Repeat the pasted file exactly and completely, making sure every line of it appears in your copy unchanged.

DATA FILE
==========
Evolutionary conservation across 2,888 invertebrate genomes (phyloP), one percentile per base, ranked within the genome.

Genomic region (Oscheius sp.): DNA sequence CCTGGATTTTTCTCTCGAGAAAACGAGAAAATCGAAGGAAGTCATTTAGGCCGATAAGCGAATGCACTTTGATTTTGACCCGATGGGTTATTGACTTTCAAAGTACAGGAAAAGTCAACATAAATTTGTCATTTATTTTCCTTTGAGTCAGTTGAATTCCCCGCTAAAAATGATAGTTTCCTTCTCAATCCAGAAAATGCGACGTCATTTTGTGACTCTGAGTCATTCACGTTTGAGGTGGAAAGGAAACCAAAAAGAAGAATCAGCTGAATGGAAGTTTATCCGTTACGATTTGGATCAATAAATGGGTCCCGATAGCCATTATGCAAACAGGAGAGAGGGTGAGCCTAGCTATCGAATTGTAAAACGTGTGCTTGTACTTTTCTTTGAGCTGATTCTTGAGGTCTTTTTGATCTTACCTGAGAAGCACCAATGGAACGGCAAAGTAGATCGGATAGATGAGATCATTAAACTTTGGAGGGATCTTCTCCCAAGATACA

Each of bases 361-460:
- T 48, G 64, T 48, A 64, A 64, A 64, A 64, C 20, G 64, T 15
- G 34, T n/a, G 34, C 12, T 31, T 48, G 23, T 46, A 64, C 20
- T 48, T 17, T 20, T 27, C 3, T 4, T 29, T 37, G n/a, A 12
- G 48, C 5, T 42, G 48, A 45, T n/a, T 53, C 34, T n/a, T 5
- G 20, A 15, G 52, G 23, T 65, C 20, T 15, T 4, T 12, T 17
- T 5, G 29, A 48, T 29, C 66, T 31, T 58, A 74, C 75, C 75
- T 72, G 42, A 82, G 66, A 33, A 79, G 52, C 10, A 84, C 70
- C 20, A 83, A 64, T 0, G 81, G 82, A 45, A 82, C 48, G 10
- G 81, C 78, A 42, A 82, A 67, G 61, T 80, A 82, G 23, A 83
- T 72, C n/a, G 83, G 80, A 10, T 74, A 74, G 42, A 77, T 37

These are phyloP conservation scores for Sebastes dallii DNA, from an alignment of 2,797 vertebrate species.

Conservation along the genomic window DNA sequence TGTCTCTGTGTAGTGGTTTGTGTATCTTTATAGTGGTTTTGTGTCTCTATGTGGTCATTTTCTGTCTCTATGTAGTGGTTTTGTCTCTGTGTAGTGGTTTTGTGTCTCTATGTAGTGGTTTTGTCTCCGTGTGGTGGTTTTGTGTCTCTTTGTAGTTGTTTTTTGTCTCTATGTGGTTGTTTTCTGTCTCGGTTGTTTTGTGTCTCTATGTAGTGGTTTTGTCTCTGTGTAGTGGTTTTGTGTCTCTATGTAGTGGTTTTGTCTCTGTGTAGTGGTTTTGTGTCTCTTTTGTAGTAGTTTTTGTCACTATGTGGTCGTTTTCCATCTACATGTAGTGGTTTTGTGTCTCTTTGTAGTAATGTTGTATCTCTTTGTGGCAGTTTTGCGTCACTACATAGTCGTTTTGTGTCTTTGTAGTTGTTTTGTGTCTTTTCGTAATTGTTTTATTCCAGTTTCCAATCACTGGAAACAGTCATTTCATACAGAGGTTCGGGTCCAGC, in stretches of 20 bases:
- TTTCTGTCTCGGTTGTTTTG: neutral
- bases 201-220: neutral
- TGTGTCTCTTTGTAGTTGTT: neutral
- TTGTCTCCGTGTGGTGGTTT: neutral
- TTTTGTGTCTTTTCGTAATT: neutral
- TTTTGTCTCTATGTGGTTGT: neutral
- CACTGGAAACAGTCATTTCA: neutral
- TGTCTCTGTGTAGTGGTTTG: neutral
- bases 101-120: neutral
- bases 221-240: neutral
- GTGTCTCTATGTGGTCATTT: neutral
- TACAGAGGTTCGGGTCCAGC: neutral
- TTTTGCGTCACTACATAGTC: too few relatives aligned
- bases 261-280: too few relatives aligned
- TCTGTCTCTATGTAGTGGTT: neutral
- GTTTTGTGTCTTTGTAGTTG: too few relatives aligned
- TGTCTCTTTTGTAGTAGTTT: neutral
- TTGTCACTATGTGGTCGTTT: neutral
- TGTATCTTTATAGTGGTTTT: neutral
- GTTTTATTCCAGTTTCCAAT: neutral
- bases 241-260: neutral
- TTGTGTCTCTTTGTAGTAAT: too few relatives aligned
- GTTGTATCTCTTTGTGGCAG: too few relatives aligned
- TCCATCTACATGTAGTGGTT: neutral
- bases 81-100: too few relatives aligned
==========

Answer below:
Evolutionary conservation across 2,888 invertebrate genomes (phyloP), one percentile per base, ranked within the genome.

Genomic region (Oscheius sp.): DNA sequence CCTGGATTTTTCTCTCGAGAAAACGAGAAAATCGAAGGAAGTCATTTAGGCCGATAAGCGAATGCACTTTGATTTTGACCCGATGGGTTATTGACTTTCAAAGTACAGGAAAAGTCAACATAAATTTGTCATTTATTTTCCTTTGAGTCAGTTGAATTCCCCGCTAAAAATGATAGTTTCCTTCTCAATCCAGAAAATGCGACGTCATTTTGTGACTCTGAGTCATTCACGTTTGAGGTGGAAAGGAAACCAAAAAGAAGAATCAGCTGAATGGAAGTTTATCCGTTACGATTTGGATCAATAAATGGGTCCCGATAGCCATTATGCAAACAGGAGAGAGGGTGAGCCTAGCTATCGAATTGTAAAACGTGTGCTTGTACTTTTCTTTGAGCTGATTCTTGAGGTCTTTTTGATCTTACCTGAGAAGCACCAATGGAACGGCAAAGTAGATCGGATAGATGAGATCATTAAACTTTGGAGGGATCTTCTCCCAAGATACA

Each of bases 361-460:
- T 48, G 64, T 48, A 64, A 64, A 64, A 64, C 20, G 64, T 15
- G 34, T n/a, G 34, C 12, T 31, T 48, G 23, T 46, A 64, C 20
- T 48, T 17, T 20, T 27, C 3, T 4, T 29, T 37, G n/a, A 12
- G 48, C 5, T 42, G 48, A 45, T n/a, T 53, C 34, T n/a, T 5
- G 20, A 15, G 52, G 23, T 65, C 20, T 15, T 4, T 12, T 17
- T 5, G 29, A 48, T 29, C 66, T 31, T 58, A 74, C 75, C 75
- T 72, G 42, A 82, G 66, A 33, A 79, G 52, C 10, A 84, C 70
- C 20, A 83, A 64, T 0, G 81, G 82, A 45, A 82, C 48, G 10
- G 81, C 78, A 42, A 82, A 67, G 61, T 80, A 82, G 23, A 83
- T 72, C n/a, G 83, G 80, A 10, T 74, A 74, G 42, A 77, T 37

These are phyloP conservation scores for Sebastes dallii DNA, from an alignment of 2,797 vertebrate species.

Conservation along the genomic window DNA sequence TGTCTCTGTGTAGTGGTTTGTGTATCTTTATAGTGGTTTTGTGTCTCTATGTGGTCATTTTCTGTCTCTATGTAGTGGTTTTGTCTCTGTGTAGTGGTTTTGTGTCTCTATGTAGTGGTTTTGTCTCCGTGTGGTGGTTTTGTGTCTCTTTGTAGTTGTTTTTTGTCTCTATGTGGTTGTTTTCTGTCTCGGTTGTTTTGTGTCTCTATGTAGTGGTTTTGTCTCTGTGTAGTGGTTTTGTGTCTCTATGTAGTGGTTTTGTCTCTGTGTAGTGGTTTTGTGTCTCTTTTGTAGTAGTTTTTGTCACTATGTGGTCGTTTTCCATCTACATGTAGTGGTTTTGTGTCTCTTTGTAGTAATGTTGTATCTCTTTGTGGCAGTTTTGCGTCACTACATAGTCGTTTTGTGTCTTTGTAGTTGTTTTGTGTCTTTTCGTAATTGTTTTATTCCAGTTTCCAATCACTGGAAACAGTCATTTCATACAGAGGTTCGGGTCCAGC, in stretches of 20 bases:
- TTTCTGTCTCGGTTGTTTTG: neutral
- bases 201-220: neutral
- TGTGTCTCTTTGTAGTTGTT: neutral
- TTGTCTCCGTGTGGTGGTTT: neutral
- TTTTGTGTCTTTTCGTAATT: neutral
- TTTTGTCTCTATGTGGTTGT: neutral
- CACTGGAAACAGTCATTTCA: neutral
- TGTCTCTGTGTAGTGGTTTG: neutral
- bases 101-120: neutral
- bases 221-240: neutral
- GTGTCTCTATGTGGTCATTT: neutral
- TACAGAGGTTCGGGTCCAGC: neutral
- TTTTGCGTCACTACATAGTC: too few relatives aligned
- bases 261-280: too few relatives aligned
- TCTGTCTCTATGTAGTGGTT: neutral
- GTTTTGTGTCTTTGTAGTTG: too few relatives aligned
- TGTCTCTTTTGTAGTAGTTT: neutral
- TTGTCACTATGTGGTCGTTT: neutral
- TGTATCTTTATAGTGGTTTT: neutral
- GTTTTATTCCAGTTTCCAAT: neutral
- bases 241-260: neutral
- TTGTGTCTCTTTGTAGTAAT: too few relatives aligned
- GTTGTATCTCTTTGTGGCAG: too few relatives aligned
- TCCATCTACATGTAGTGGTT: neutral
- bases 81-100: too few relatives aligned